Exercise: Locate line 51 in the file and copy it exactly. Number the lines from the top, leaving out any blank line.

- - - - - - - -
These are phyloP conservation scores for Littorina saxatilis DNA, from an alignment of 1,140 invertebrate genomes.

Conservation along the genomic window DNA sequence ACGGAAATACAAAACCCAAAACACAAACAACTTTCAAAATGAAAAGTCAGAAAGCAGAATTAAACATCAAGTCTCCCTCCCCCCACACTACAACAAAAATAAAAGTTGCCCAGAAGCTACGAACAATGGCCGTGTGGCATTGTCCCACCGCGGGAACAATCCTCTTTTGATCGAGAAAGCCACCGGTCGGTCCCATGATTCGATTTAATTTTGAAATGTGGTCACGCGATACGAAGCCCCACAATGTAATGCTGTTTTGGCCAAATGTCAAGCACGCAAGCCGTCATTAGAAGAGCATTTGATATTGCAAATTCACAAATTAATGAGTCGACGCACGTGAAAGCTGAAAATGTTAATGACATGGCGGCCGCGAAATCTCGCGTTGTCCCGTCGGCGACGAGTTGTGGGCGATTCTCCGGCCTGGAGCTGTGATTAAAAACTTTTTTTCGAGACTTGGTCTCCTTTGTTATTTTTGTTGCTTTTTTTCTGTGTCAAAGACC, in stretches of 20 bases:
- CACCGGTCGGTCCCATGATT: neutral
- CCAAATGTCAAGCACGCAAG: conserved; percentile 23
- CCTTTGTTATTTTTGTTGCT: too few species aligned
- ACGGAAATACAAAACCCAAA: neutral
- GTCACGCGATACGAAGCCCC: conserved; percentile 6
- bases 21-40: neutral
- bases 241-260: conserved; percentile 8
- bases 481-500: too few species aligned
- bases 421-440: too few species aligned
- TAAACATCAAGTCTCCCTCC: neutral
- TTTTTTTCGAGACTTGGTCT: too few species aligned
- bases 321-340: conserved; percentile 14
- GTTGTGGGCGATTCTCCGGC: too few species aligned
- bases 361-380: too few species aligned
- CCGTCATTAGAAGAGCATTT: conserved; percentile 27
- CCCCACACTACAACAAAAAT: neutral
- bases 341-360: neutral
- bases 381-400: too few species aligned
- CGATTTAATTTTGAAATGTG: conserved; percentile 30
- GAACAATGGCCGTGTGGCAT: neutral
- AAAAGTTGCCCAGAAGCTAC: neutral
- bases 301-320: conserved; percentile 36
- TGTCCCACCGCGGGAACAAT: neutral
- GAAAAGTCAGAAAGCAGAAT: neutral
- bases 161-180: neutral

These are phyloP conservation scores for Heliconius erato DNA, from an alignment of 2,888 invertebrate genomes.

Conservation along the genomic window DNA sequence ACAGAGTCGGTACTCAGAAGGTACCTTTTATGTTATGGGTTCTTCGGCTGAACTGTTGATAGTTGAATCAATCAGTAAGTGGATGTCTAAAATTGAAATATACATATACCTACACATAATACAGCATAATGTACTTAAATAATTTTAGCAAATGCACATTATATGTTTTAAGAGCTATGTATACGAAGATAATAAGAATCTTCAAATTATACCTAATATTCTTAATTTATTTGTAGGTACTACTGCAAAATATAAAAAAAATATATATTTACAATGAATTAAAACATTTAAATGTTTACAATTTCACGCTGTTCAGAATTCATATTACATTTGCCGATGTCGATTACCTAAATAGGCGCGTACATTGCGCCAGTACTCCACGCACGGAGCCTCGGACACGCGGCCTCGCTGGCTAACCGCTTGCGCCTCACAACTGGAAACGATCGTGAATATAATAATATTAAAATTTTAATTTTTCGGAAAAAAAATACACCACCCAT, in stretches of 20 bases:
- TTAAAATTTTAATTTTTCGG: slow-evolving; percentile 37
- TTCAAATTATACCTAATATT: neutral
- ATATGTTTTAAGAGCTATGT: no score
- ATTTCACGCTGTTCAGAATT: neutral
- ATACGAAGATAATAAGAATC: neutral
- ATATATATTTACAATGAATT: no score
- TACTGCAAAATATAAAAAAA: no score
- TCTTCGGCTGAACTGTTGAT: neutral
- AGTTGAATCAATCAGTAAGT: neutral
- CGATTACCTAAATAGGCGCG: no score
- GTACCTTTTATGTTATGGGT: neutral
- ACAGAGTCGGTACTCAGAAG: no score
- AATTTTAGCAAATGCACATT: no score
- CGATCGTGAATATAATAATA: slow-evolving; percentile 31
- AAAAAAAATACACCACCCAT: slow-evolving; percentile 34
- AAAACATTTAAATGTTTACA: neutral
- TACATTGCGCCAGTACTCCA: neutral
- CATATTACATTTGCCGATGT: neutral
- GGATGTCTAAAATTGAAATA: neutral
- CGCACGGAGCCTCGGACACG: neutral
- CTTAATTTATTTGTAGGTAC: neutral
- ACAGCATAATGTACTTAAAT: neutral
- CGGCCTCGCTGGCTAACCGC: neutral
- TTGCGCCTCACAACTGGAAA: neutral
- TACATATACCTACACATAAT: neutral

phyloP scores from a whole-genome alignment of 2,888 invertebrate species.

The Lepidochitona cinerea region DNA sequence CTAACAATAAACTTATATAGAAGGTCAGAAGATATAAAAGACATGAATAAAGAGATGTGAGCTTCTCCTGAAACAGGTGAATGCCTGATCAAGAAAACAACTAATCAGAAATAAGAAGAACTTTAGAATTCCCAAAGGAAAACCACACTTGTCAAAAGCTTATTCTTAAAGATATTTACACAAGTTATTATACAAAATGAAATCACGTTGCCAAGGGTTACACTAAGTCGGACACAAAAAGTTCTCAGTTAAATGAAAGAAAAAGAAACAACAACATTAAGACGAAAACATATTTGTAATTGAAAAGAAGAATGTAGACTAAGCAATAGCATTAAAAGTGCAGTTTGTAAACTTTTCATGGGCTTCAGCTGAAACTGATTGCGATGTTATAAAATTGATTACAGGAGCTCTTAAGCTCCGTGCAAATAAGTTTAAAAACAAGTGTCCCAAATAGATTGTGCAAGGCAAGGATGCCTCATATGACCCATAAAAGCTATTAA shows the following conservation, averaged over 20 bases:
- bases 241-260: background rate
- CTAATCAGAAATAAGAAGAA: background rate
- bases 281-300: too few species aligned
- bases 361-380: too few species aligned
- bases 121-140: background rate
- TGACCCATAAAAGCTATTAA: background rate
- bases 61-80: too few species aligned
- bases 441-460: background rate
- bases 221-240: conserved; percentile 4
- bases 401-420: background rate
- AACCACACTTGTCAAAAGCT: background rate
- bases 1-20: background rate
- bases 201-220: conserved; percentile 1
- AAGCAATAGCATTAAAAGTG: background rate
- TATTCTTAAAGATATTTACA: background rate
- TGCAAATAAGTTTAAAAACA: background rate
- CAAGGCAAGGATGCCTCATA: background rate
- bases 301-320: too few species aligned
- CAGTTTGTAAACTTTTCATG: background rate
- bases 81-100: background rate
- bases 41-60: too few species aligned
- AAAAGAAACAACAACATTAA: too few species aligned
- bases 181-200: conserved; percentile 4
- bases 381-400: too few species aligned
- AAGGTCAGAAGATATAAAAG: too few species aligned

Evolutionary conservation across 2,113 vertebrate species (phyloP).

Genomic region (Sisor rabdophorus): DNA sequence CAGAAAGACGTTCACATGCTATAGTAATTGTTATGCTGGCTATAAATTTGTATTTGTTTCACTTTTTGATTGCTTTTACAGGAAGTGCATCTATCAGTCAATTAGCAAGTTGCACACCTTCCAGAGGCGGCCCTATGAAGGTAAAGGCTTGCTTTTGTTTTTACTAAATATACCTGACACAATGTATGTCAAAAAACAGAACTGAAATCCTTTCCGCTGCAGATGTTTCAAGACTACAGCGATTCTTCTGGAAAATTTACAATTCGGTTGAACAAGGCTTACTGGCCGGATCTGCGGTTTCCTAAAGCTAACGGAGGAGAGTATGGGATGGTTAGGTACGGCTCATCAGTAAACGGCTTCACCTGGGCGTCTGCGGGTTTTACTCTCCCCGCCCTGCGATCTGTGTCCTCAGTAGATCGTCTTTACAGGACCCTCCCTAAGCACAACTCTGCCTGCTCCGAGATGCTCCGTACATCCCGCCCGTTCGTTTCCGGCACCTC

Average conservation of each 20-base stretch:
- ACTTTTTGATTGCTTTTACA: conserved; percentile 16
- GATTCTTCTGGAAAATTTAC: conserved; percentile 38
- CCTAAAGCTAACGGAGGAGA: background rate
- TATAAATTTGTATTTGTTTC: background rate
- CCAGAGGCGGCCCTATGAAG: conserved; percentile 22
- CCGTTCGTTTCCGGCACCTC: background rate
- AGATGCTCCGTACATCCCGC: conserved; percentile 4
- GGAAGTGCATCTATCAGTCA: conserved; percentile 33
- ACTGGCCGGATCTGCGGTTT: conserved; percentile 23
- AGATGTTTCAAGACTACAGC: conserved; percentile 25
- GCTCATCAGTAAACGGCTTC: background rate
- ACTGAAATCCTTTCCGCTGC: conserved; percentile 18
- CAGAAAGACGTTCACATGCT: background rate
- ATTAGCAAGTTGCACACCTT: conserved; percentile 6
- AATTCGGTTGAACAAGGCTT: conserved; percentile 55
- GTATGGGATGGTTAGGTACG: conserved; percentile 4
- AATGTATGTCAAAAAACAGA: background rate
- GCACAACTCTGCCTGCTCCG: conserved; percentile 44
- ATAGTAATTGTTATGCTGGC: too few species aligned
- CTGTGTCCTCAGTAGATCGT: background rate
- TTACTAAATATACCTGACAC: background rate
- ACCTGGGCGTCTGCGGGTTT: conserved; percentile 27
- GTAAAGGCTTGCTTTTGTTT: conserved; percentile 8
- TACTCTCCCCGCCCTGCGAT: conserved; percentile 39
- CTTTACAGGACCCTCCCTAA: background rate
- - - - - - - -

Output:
- ACAGCATAATGTACTTAAAT: neutral